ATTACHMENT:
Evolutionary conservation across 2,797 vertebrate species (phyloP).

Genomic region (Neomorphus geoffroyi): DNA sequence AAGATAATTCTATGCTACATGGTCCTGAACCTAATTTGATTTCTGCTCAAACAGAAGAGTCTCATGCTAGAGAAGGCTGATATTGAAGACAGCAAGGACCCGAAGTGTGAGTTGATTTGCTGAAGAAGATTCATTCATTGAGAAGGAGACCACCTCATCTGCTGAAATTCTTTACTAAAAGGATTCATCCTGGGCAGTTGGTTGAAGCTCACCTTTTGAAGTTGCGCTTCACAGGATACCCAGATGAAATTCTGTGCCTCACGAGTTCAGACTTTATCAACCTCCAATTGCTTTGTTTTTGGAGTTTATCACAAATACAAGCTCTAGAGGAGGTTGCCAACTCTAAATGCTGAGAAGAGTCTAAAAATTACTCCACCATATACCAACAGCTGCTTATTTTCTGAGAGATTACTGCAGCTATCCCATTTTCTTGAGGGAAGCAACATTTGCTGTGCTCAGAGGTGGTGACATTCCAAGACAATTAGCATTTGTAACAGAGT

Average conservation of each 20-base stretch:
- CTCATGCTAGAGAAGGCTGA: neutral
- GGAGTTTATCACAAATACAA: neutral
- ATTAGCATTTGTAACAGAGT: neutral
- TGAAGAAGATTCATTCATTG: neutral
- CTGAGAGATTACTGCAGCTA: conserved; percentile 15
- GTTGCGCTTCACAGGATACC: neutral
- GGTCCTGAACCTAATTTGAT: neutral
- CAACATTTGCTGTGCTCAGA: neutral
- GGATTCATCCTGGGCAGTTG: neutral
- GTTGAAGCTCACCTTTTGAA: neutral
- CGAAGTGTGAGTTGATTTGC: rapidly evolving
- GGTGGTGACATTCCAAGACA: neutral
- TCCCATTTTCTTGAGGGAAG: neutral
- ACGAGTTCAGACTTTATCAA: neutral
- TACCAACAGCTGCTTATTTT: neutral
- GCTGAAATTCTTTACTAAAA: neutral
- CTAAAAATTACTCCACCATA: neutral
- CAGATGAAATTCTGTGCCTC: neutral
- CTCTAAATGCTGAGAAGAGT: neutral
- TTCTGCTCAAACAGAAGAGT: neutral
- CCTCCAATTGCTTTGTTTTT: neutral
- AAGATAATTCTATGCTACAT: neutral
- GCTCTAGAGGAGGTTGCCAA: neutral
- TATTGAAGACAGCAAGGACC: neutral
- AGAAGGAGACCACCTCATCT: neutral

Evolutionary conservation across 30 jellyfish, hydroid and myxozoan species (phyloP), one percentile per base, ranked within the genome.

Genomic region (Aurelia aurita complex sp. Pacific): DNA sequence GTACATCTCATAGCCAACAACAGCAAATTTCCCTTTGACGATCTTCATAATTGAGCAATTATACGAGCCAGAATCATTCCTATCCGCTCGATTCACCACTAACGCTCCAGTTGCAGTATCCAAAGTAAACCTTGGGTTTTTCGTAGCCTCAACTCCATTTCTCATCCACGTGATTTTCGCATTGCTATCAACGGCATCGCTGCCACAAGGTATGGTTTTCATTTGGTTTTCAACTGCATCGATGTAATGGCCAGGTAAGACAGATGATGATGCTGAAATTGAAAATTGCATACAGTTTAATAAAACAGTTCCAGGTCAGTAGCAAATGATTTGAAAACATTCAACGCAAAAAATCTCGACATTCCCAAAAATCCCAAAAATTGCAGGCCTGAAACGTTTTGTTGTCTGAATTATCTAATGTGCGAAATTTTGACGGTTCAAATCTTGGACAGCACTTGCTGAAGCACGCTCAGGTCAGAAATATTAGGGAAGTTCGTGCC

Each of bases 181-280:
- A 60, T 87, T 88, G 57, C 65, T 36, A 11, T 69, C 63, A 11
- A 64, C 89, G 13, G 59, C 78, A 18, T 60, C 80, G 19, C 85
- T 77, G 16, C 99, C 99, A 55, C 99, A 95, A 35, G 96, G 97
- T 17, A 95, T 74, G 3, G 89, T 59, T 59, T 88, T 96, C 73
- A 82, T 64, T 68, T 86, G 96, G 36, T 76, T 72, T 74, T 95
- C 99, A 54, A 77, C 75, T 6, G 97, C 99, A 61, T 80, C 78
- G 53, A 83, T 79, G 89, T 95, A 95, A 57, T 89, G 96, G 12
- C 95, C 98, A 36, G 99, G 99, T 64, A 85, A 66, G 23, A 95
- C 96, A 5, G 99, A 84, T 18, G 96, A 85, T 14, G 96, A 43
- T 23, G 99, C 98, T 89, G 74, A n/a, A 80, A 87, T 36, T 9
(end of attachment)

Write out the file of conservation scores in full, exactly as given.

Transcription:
Evolutionary conservation across 2,797 vertebrate species (phyloP).

Genomic region (Neomorphus geoffroyi): DNA sequence AAGATAATTCTATGCTACATGGTCCTGAACCTAATTTGATTTCTGCTCAAACAGAAGAGTCTCATGCTAGAGAAGGCTGATATTGAAGACAGCAAGGACCCGAAGTGTGAGTTGATTTGCTGAAGAAGATTCATTCATTGAGAAGGAGACCACCTCATCTGCTGAAATTCTTTACTAAAAGGATTCATCCTGGGCAGTTGGTTGAAGCTCACCTTTTGAAGTTGCGCTTCACAGGATACCCAGATGAAATTCTGTGCCTCACGAGTTCAGACTTTATCAACCTCCAATTGCTTTGTTTTTGGAGTTTATCACAAATACAAGCTCTAGAGGAGGTTGCCAACTCTAAATGCTGAGAAGAGTCTAAAAATTACTCCACCATATACCAACAGCTGCTTATTTTCTGAGAGATTACTGCAGCTATCCCATTTTCTTGAGGGAAGCAACATTTGCTGTGCTCAGAGGTGGTGACATTCCAAGACAATTAGCATTTGTAACAGAGT

Average conservation of each 20-base stretch:
- CTCATGCTAGAGAAGGCTGA: neutral
- GGAGTTTATCACAAATACAA: neutral
- ATTAGCATTTGTAACAGAGT: neutral
- TGAAGAAGATTCATTCATTG: neutral
- CTGAGAGATTACTGCAGCTA: conserved; percentile 15
- GTTGCGCTTCACAGGATACC: neutral
- GGTCCTGAACCTAATTTGAT: neutral
- CAACATTTGCTGTGCTCAGA: neutral
- GGATTCATCCTGGGCAGTTG: neutral
- GTTGAAGCTCACCTTTTGAA: neutral
- CGAAGTGTGAGTTGATTTGC: rapidly evolving
- GGTGGTGACATTCCAAGACA: neutral
- TCCCATTTTCTTGAGGGAAG: neutral
- ACGAGTTCAGACTTTATCAA: neutral
- TACCAACAGCTGCTTATTTT: neutral
- GCTGAAATTCTTTACTAAAA: neutral
- CTAAAAATTACTCCACCATA: neutral
- CAGATGAAATTCTGTGCCTC: neutral
- CTCTAAATGCTGAGAAGAGT: neutral
- TTCTGCTCAAACAGAAGAGT: neutral
- CCTCCAATTGCTTTGTTTTT: neutral
- AAGATAATTCTATGCTACAT: neutral
- GCTCTAGAGGAGGTTGCCAA: neutral
- TATTGAAGACAGCAAGGACC: neutral
- AGAAGGAGACCACCTCATCT: neutral

Evolutionary conservation across 30 jellyfish, hydroid and myxozoan species (phyloP), one percentile per base, ranked within the genome.

Genomic region (Aurelia aurita complex sp. Pacific): DNA sequence GTACATCTCATAGCCAACAACAGCAAATTTCCCTTTGACGATCTTCATAATTGAGCAATTATACGAGCCAGAATCATTCCTATCCGCTCGATTCACCACTAACGCTCCAGTTGCAGTATCCAAAGTAAACCTTGGGTTTTTCGTAGCCTCAACTCCATTTCTCATCCACGTGATTTTCGCATTGCTATCAACGGCATCGCTGCCACAAGGTATGGTTTTCATTTGGTTTTCAACTGCATCGATGTAATGGCCAGGTAAGACAGATGATGATGCTGAAATTGAAAATTGCATACAGTTTAATAAAACAGTTCCAGGTCAGTAGCAAATGATTTGAAAACATTCAACGCAAAAAATCTCGACATTCCCAAAAATCCCAAAAATTGCAGGCCTGAAACGTTTTGTTGTCTGAATTATCTAATGTGCGAAATTTTGACGGTTCAAATCTTGGACAGCACTTGCTGAAGCACGCTCAGGTCAGAAATATTAGGGAAGTTCGTGCC

Each of bases 181-280:
- A 60, T 87, T 88, G 57, C 65, T 36, A 11, T 69, C 63, A 11
- A 64, C 89, G 13, G 59, C 78, A 18, T 60, C 80, G 19, C 85
- T 77, G 16, C 99, C 99, A 55, C 99, A 95, A 35, G 96, G 97
- T 17, A 95, T 74, G 3, G 89, T 59, T 59, T 88, T 96, C 73
- A 82, T 64, T 68, T 86, G 96, G 36, T 76, T 72, T 74, T 95
- C 99, A 54, A 77, C 75, T 6, G 97, C 99, A 61, T 80, C 78
- G 53, A 83, T 79, G 89, T 95, A 95, A 57, T 89, G 96, G 12
- C 95, C 98, A 36, G 99, G 99, T 64, A 85, A 66, G 23, A 95
- C 96, A 5, G 99, A 84, T 18, G 96, A 85, T 14, G 96, A 43
- T 23, G 99, C 98, T 89, G 74, A n/a, A 80, A 87, T 36, T 9